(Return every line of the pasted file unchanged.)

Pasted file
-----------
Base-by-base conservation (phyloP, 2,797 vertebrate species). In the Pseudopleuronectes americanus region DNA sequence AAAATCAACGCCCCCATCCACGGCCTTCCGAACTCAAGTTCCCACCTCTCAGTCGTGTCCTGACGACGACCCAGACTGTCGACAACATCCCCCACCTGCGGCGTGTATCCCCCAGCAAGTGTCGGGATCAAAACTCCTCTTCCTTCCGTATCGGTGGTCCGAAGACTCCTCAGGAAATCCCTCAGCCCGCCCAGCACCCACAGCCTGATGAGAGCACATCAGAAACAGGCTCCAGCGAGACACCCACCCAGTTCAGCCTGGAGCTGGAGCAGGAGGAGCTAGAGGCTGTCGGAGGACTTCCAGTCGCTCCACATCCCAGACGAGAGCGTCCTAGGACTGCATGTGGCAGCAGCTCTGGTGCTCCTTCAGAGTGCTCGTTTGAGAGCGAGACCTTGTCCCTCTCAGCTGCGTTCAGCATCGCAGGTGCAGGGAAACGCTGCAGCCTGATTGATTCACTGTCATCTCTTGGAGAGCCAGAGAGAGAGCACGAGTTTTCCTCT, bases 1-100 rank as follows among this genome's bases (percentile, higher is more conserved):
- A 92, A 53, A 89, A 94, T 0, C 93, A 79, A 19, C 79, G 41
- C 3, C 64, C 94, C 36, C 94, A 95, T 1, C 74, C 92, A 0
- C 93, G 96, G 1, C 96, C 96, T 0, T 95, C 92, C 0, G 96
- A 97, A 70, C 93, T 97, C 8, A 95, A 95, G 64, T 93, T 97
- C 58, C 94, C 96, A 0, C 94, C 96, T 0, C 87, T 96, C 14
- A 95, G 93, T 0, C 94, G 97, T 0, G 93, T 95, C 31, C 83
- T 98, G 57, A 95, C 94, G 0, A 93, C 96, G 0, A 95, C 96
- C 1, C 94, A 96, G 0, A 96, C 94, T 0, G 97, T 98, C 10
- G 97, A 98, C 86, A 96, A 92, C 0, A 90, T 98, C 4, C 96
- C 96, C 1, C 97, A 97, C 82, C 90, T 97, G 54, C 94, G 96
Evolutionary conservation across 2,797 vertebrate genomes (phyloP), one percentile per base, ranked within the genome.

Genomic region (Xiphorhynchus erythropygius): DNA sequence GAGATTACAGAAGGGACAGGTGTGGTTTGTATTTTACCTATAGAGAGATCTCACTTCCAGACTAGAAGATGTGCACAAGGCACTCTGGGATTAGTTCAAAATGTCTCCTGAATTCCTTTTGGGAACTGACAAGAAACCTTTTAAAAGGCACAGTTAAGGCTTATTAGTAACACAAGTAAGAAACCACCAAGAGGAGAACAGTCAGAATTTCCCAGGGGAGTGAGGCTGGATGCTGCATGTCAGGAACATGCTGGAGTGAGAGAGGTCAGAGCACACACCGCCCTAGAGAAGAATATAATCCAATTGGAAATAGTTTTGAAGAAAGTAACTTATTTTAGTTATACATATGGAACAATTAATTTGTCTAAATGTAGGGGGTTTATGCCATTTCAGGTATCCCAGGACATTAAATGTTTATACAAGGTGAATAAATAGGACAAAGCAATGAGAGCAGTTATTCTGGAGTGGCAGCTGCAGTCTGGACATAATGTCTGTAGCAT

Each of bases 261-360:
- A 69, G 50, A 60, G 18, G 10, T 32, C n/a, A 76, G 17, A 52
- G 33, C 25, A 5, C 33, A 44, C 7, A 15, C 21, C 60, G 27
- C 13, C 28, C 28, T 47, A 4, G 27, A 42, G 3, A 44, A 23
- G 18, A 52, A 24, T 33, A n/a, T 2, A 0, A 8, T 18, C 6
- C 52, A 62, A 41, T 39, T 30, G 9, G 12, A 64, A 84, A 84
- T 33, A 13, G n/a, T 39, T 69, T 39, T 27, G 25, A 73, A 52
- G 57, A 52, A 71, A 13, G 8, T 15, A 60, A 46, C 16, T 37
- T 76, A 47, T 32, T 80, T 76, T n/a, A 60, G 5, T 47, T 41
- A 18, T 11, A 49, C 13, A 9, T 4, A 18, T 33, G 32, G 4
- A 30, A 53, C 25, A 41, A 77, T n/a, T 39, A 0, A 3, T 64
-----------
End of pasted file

Base-by-base conservation (phyloP, 2,797 vertebrate species). In the Pseudopleuronectes americanus region DNA sequence AAAATCAACGCCCCCATCCACGGCCTTCCGAACTCAAGTTCCCACCTCTCAGTCGTGTCCTGACGACGACCCAGACTGTCGACAACATCCCCCACCTGCGGCGTGTATCCCCCAGCAAGTGTCGGGATCAAAACTCCTCTTCCTTCCGTATCGGTGGTCCGAAGACTCCTCAGGAAATCCCTCAGCCCGCCCAGCACCCACAGCCTGATGAGAGCACATCAGAAACAGGCTCCAGCGAGACACCCACCCAGTTCAGCCTGGAGCTGGAGCAGGAGGAGCTAGAGGCTGTCGGAGGACTTCCAGTCGCTCCACATCCCAGACGAGAGCGTCCTAGGACTGCATGTGGCAGCAGCTCTGGTGCTCCTTCAGAGTGCTCGTTTGAGAGCGAGACCTTGTCCCTCTCAGCTGCGTTCAGCATCGCAGGTGCAGGGAAACGCTGCAGCCTGATTGATTCACTGTCATCTCTTGGAGAGCCAGAGAGAGAGCACGAGTTTTCCTCT, bases 1-100 rank as follows among this genome's bases (percentile, higher is more conserved):
- A 92, A 53, A 89, A 94, T 0, C 93, A 79, A 19, C 79, G 41
- C 3, C 64, C 94, C 36, C 94, A 95, T 1, C 74, C 92, A 0
- C 93, G 96, G 1, C 96, C 96, T 0, T 95, C 92, C 0, G 96
- A 97, A 70, C 93, T 97, C 8, A 95, A 95, G 64, T 93, T 97
- C 58, C 94, C 96, A 0, C 94, C 96, T 0, C 87, T 96, C 14
- A 95, G 93, T 0, C 94, G 97, T 0, G 93, T 95, C 31, C 83
- T 98, G 57, A 95, C 94, G 0, A 93, C 96, G 0, A 95, C 96
- C 1, C 94, A 96, G 0, A 96, C 94, T 0, G 97, T 98, C 10
- G 97, A 98, C 86, A 96, A 92, C 0, A 90, T 98, C 4, C 96
- C 96, C 1, C 97, A 97, C 82, C 90, T 97, G 54, C 94, G 96
Evolutionary conservation across 2,797 vertebrate genomes (phyloP), one percentile per base, ranked within the genome.

Genomic region (Xiphorhynchus erythropygius): DNA sequence GAGATTACAGAAGGGACAGGTGTGGTTTGTATTTTACCTATAGAGAGATCTCACTTCCAGACTAGAAGATGTGCACAAGGCACTCTGGGATTAGTTCAAAATGTCTCCTGAATTCCTTTTGGGAACTGACAAGAAACCTTTTAAAAGGCACAGTTAAGGCTTATTAGTAACACAAGTAAGAAACCACCAAGAGGAGAACAGTCAGAATTTCCCAGGGGAGTGAGGCTGGATGCTGCATGTCAGGAACATGCTGGAGTGAGAGAGGTCAGAGCACACACCGCCCTAGAGAAGAATATAATCCAATTGGAAATAGTTTTGAAGAAAGTAACTTATTTTAGTTATACATATGGAACAATTAATTTGTCTAAATGTAGGGGGTTTATGCCATTTCAGGTATCCCAGGACATTAAATGTTTATACAAGGTGAATAAATAGGACAAAGCAATGAGAGCAGTTATTCTGGAGTGGCAGCTGCAGTCTGGACATAATGTCTGTAGCAT

Each of bases 261-360:
- A 69, G 50, A 60, G 18, G 10, T 32, C n/a, A 76, G 17, A 52
- G 33, C 25, A 5, C 33, A 44, C 7, A 15, C 21, C 60, G 27
- C 13, C 28, C 28, T 47, A 4, G 27, A 42, G 3, A 44, A 23
- G 18, A 52, A 24, T 33, A n/a, T 2, A 0, A 8, T 18, C 6
- C 52, A 62, A 41, T 39, T 30, G 9, G 12, A 64, A 84, A 84
- T 33, A 13, G n/a, T 39, T 69, T 39, T 27, G 25, A 73, A 52
- G 57, A 52, A 71, A 13, G 8, T 15, A 60, A 46, C 16, T 37
- T 76, A 47, T 32, T 80, T 76, T n/a, A 60, G 5, T 47, T 41
- A 18, T 11, A 49, C 13, A 9, T 4, A 18, T 33, G 32, G 4
- A 30, A 53, C 25, A 41, A 77, T n/a, T 39, A 0, A 3, T 64